Virtually every day when I was a boy, we heard a snippet of John F. Kennedy’s inaugural address in Peace Corps advertisements: “Ask not what your country can do for you – ask what you can do for your country.” It summed up an ethos that sounds almost quaint today when confidence in political institutions has declined and patriotism sounds like a pretext for mere self-interested power. The idealism of the early 1960s, which Kennedy sought to encourage, quickly gave way to urban racial unrest and a costly, unwinnable war in Vietnam later in that turbulent decade.
The 46th U.S. president, Joseph Robinette Biden, comes to the White House during another time of unrest in America. The past 12 months have seen one more series of race riots, nearly a full year of quarantine, and a failed attempt to seize the Capitol by a mob that Donald Trump himself had encouraged. The 18th-century architects of the Constitution anticipated opposition between the executive and legislative branches, but nothing like what we saw last month.
While Trump is now gone from the White House, he still commands the loyalty of a huge portion of the electorate who believe his unsubstantiated claim that the election was stolen. Biden thus comes to office facing an obstacle that few if any of his predecessors had to confront. In his inaugural address, he emphasized his desire to bring Americans together across the seemingly intractable divisions in the body politic: “I will be a president for all Americans . . .. And I promise you I will fight as hard for those who did not support me as for those who did.” A grand way to start off.
As the second Roman Catholic president, who had attended mass earlier in the day, he even cited St. Augustine’s City of God that a nation is defined by shared loves. And while he missed the great church father’s point that the love of God must come before any other loves, Biden nevertheless pointed to what he understands to be the best virtues around which to unite, especially the truth.
I’ve often said that an American president must function as both king and prime minister, and that few have played each role equally well. I believe that Biden’s address was a suitably regal speech, laudably attempting to unite a divided nation – something that his immediate predecessor seemed altogether incapable of doing. But what sort of prime minister will he make? Presidential promises to bridge divisions too often falter over the reality of divisive policies pursued in the Oval Office and in Congress. And these will inevitably hamper his efforts towards unity.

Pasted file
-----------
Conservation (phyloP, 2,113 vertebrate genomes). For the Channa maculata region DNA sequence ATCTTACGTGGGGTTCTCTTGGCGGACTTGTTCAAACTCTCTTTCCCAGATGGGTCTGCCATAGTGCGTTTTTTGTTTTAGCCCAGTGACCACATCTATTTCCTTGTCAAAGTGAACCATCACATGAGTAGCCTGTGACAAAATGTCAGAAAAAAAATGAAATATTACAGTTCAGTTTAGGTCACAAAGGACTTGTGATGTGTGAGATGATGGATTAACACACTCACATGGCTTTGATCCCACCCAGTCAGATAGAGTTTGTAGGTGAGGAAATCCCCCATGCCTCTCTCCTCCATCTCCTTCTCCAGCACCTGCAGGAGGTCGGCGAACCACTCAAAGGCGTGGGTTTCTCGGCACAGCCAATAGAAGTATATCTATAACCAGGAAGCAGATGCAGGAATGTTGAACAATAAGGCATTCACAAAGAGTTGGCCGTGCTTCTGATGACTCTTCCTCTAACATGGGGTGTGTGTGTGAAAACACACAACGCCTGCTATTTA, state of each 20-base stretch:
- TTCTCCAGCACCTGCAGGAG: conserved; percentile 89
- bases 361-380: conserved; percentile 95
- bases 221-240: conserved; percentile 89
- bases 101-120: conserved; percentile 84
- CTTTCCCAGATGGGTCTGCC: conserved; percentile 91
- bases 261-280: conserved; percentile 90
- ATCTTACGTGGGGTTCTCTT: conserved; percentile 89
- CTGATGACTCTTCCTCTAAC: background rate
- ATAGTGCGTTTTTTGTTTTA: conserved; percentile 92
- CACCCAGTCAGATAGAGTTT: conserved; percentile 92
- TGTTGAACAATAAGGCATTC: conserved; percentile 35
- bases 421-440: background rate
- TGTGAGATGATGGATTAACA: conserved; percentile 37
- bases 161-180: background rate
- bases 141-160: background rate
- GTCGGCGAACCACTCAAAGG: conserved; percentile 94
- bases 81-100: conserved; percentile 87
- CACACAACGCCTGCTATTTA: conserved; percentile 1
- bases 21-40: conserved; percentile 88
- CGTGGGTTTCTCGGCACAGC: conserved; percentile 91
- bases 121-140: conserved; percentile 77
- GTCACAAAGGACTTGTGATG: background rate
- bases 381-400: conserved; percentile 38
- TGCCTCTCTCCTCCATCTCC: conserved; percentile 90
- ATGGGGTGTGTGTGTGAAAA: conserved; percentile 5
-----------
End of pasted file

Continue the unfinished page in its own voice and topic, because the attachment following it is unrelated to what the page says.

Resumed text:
Historically Biden has been a moderate Democrat, shunning the more radical elements in his own party. But over the decades he has also shown himself to be flexible, or, to put the matter more negatively, irresolute, changing his convictions as the times and his party appear to demand. This makes Biden’s actual discharge of his duties somewhat difficult to predict. Will he expand and harden the Democrats’ non-discrimination regime, even at the expense of religious liberty? Or will he refrain from unduly interfering in the institutions of civil society and the standards they maintain as part of their core identities? How he approaches this will determine whether he is genuinely capable of reaching out to his political opponents.
Even Kennedy, for all his inspiring rhetoric of service to his country, saw his popularity slide during 1963 – something that Americans quickly forgot after his untimely death. Because Biden is burdened with an electorate more divided than that which Kennedy faced in 1961, his job becomes that much more difficult. We shall see whether Biden is equal to the challenge.